The problem is that in many cases there are two communities; the company, and its customers. Each community has its own wants and needs, and its own way of talking to each other. As a result, neither group really understands or trusts the other.
But when a company makes an effort to join its customers in its space, that barrier begins to fall. The ideas and language of the company begins to seep into the customers’ space. Likewise, the thoughts and opinions of the customers start to become understood by the company, and shape its marketing messages. Slowly, the line that divides a company from its customers begins to disappear.
But when you look at Harley-Davidson, both the company, and its community of customers, are talking in the same language. Both groups believe that 'Harley Riders Rock'.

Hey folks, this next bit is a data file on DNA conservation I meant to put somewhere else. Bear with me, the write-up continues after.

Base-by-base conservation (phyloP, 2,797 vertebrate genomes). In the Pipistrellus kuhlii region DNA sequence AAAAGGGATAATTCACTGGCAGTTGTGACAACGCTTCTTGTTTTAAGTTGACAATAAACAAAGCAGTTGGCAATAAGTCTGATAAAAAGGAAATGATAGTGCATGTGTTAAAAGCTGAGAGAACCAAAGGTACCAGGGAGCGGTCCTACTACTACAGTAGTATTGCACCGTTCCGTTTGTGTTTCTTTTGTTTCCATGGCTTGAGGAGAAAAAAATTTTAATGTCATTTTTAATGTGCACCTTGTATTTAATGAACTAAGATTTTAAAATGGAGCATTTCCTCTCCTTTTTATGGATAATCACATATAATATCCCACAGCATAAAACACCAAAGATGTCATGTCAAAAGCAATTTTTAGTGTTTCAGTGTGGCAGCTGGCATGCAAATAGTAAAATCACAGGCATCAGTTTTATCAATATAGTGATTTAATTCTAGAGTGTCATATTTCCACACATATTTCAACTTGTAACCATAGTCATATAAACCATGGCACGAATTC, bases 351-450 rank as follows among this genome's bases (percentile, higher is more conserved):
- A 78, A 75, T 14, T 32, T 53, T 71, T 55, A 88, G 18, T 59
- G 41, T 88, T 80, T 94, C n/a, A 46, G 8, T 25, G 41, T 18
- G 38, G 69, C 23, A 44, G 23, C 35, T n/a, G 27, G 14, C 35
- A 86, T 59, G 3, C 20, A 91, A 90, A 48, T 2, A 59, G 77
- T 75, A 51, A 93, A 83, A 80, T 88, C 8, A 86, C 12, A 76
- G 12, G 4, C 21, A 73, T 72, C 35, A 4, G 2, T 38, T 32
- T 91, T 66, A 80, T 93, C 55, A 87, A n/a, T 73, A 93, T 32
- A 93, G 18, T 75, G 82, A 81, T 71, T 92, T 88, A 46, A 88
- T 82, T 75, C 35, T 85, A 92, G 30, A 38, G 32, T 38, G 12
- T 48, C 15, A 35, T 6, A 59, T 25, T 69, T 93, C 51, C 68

How does a company reach the point where it understands and is speaking the same language as its customers? You'll have to buy the e-book to find out. And speaking of the e-book, here's the updated Who's Who list of its contributors:
Roger von Oech
Tony D. Clark
Kimberly Dawn Wells
John La Grou
Dr. Graham Hill
That's a damned stout list! Keep in mind that the e-book is being dedicated to the memory of Sandra Kerley (CK's mom), and all proceeds from the sale of the e-book will benefit Variety, the Children's Charity. Just think, you spend a little, you get great marketing advice, AND you get to help children around the world! Now THAT is a win-win situation! More background on Variety and its history can be found here.
UPDATE: David Armano gives a sneak-peek at his chapter for 'The Age of Conversation'.
The Viral Garden, Marketing, The Age of Conversation